In all the furor over the provision of health care in the United States-especially over who will pay for the skyrocketing costs of medical treatment-one class of patient appears to have been overlooked: the mentally ill. This oversight is not new; Anglo-American society historically has viewed the mentally ill as outsiders. In England, for example, inmates at the infamous "Bedlam" hospital for the insane often were displayed for the amusement of the paying public.' Society's disdain of the mentally ill still exists and has led to public neglect of these unfortunates, especially in the provision of mental health care.
Since the process of deinstitutionalization first began, the law has been involved intimately with mental illness. In the 1960s scholars criticized the intellectual foundations of psychiatry, and numerous law- suits sought to abolish involuntary commitment.' These early critics primarily wanted to protect the right to refuse treatment; specific targets were the somatic treatments for major mental illnesses, particularly psychosurgery, electroconvulsive therapy, and psychoactive drugs. Some advocates for the mentally ill continue to fight for freedom from treatment, while others have adopted a more cautious approach.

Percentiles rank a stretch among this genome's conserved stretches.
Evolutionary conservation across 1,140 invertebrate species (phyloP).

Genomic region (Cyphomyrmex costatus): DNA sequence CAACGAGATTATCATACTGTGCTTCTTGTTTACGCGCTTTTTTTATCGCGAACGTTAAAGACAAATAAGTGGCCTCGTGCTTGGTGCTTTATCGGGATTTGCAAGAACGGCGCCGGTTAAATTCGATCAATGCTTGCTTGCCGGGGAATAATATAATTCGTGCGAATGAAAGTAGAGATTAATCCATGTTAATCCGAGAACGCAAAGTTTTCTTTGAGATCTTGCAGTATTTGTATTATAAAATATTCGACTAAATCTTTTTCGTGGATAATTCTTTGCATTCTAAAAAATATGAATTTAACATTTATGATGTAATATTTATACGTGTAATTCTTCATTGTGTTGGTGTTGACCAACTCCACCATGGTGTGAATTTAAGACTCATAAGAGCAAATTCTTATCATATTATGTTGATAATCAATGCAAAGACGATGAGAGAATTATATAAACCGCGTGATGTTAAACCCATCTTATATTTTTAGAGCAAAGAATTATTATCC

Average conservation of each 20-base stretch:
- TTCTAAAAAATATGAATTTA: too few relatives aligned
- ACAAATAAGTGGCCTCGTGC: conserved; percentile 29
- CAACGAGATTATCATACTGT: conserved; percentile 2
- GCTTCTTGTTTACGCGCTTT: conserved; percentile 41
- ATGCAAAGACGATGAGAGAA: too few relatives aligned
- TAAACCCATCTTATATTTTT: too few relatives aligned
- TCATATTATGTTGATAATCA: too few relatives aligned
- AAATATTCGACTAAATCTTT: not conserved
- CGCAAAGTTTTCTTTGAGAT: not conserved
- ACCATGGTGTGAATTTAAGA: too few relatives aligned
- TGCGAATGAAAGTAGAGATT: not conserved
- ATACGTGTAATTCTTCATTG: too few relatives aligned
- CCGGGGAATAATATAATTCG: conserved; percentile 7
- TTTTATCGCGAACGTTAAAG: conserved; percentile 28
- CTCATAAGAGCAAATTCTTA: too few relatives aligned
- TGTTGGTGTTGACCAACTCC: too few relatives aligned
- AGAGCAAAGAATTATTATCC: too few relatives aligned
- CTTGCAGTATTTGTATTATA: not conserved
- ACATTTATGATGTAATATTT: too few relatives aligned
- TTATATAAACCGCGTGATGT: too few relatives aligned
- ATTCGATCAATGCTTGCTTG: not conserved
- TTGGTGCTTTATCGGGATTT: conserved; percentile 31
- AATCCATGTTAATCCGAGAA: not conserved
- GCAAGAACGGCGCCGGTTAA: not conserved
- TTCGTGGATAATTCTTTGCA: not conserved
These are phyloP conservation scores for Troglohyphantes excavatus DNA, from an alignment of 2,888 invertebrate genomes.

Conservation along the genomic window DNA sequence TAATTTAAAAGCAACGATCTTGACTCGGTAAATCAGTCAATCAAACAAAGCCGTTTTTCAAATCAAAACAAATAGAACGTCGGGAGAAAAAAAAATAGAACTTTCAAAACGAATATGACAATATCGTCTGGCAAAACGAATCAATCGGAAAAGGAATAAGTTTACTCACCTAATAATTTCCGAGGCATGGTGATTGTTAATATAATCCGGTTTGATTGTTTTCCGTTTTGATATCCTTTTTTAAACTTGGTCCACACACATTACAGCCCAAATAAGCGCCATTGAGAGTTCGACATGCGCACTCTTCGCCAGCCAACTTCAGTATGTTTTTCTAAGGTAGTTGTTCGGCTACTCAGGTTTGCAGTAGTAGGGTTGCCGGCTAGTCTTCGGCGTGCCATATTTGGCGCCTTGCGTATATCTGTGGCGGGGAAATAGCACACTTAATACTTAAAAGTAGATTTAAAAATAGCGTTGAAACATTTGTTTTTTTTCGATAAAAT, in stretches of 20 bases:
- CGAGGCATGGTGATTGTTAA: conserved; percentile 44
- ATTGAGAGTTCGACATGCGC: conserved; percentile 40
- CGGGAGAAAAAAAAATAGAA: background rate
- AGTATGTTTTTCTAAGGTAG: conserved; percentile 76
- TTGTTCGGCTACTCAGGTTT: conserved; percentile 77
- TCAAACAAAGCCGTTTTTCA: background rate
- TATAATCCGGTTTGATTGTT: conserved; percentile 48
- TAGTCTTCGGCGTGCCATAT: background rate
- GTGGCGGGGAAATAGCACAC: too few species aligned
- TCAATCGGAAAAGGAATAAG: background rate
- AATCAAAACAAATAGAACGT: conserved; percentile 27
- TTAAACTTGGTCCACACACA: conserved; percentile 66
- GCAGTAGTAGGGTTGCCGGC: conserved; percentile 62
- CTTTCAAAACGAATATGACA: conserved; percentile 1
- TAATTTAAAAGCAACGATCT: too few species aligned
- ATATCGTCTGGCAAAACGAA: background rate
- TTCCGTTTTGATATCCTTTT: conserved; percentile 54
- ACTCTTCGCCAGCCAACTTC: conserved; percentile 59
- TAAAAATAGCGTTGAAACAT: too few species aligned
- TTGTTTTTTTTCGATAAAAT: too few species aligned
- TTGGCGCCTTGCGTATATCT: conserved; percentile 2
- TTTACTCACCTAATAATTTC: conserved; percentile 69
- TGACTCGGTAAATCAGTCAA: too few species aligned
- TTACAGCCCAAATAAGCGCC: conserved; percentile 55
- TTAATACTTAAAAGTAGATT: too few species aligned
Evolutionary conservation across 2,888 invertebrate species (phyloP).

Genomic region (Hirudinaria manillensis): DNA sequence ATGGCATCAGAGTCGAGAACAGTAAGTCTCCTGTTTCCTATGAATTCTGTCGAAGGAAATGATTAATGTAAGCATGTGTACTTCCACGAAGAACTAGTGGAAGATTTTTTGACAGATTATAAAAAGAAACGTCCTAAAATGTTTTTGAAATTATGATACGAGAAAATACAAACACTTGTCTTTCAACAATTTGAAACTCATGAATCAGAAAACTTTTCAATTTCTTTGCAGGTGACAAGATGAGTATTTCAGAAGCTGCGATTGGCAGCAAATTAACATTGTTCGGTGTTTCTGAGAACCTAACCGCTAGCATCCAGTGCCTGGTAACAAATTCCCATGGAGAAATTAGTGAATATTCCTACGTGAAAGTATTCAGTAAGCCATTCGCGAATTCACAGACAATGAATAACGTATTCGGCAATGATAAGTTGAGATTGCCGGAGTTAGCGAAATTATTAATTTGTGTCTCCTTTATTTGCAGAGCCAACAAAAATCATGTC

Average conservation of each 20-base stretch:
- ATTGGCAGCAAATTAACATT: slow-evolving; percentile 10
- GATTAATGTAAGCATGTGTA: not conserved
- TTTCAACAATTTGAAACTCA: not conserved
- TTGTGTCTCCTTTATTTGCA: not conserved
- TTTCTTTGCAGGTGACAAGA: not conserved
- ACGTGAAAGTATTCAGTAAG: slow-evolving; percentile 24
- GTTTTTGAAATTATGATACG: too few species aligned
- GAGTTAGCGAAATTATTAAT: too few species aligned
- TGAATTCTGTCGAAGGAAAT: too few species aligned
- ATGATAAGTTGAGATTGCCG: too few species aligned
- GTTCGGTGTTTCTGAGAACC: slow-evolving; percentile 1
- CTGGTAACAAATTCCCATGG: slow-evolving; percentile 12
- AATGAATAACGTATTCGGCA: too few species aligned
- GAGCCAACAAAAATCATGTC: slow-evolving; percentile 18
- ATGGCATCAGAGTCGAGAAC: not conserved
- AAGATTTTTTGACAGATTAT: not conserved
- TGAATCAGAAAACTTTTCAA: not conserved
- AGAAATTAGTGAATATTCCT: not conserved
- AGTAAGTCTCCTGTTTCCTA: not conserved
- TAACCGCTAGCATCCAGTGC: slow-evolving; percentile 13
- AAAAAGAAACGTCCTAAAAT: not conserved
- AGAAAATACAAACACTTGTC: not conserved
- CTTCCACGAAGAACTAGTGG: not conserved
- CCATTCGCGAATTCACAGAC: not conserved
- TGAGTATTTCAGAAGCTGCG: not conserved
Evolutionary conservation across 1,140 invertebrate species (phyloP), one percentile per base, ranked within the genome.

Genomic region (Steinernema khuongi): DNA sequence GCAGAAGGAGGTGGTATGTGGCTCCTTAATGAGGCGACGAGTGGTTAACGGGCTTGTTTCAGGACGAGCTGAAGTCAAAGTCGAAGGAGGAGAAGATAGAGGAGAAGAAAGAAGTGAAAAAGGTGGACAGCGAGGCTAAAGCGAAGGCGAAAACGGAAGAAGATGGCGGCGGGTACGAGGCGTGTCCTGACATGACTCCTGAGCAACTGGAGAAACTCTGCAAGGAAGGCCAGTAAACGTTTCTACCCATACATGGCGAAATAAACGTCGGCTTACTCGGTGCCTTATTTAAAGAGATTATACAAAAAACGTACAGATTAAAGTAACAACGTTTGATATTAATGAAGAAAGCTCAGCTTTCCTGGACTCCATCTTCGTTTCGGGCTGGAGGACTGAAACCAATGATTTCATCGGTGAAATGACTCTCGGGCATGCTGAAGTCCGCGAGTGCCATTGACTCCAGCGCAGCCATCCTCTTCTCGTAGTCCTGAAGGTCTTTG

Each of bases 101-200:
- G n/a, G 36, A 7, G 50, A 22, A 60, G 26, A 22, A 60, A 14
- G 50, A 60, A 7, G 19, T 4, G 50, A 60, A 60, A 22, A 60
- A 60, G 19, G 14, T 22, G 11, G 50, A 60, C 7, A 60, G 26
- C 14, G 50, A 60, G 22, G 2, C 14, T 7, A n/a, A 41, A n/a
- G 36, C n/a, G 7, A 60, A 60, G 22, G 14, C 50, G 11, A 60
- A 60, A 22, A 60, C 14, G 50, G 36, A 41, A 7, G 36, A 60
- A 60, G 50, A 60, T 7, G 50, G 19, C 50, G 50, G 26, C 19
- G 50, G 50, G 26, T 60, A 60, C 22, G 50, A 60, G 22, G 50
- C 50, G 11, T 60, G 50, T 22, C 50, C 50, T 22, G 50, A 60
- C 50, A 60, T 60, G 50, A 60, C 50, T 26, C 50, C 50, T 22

As with health care in general one of the most difficult mental health care questions facing American society in the 1990s is: Who will fund the rapidly increasing cost of care? This Note examines the role of the private sector in funding emergency and longer-term care for the mentally ill. Part II describes the magnitude of the mental health problem in the United States and documents the failure of public and private insurance programs to fund mental health care adequately. Part III examines indirect funding by primary health care providers and suggests that Congress expand existing federal law to require hospitals and physicians to provide emergency care to the mentally ill who present a danger to themselves or others. Part IV examines direct funding by private insurance, focusing on the continuing validity of mental illness benefits-limitation clauses under common and federal law. Part V concludes that any alternative system likely will perpetuate the inadequate level of mental health care currently provided, unless the stigma associated with mental illness can be overcome by special recognition of the seriousness and treatability of mental illness.
Wayne E. Ramage,
The Pariah Patient: The Lack of Funding for Mental Health Care,
45 Vanderbilt Law Review
Available at: https://scholarship.law.vanderbilt.edu/vlr/vol45/iss4/6